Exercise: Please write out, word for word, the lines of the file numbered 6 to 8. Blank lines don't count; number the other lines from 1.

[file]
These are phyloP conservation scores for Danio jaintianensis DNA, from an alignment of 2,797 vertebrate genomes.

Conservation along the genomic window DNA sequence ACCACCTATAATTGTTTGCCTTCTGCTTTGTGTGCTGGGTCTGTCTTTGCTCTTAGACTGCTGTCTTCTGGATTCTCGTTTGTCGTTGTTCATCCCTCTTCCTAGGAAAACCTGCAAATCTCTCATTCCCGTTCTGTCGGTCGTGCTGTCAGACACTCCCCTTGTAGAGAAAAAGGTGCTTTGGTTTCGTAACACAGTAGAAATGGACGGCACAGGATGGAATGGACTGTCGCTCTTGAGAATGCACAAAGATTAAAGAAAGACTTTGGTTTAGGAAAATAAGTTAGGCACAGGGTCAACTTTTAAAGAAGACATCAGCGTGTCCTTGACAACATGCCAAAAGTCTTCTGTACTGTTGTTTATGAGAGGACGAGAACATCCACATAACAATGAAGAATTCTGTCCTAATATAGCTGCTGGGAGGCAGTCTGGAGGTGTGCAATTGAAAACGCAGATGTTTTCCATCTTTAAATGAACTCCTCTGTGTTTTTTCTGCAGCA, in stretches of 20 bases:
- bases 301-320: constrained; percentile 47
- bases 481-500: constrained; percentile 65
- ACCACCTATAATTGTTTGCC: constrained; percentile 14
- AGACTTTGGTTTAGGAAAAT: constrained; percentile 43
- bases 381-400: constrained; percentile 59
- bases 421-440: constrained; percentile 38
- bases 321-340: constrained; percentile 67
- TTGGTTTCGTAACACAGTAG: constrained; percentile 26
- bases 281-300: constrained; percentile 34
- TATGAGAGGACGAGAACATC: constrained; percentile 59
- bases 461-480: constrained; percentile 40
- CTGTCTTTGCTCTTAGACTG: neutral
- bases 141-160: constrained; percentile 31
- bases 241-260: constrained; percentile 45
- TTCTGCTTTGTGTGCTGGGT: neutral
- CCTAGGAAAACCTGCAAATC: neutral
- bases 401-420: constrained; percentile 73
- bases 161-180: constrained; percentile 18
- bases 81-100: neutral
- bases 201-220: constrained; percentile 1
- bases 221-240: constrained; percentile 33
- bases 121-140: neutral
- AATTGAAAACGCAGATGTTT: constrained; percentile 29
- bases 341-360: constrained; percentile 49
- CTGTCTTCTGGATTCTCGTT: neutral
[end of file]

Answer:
- AGACTTTGGTTTAGGAAAAT: constrained; percentile 43
- bases 381-400: constrained; percentile 59
- bases 421-440: constrained; percentile 38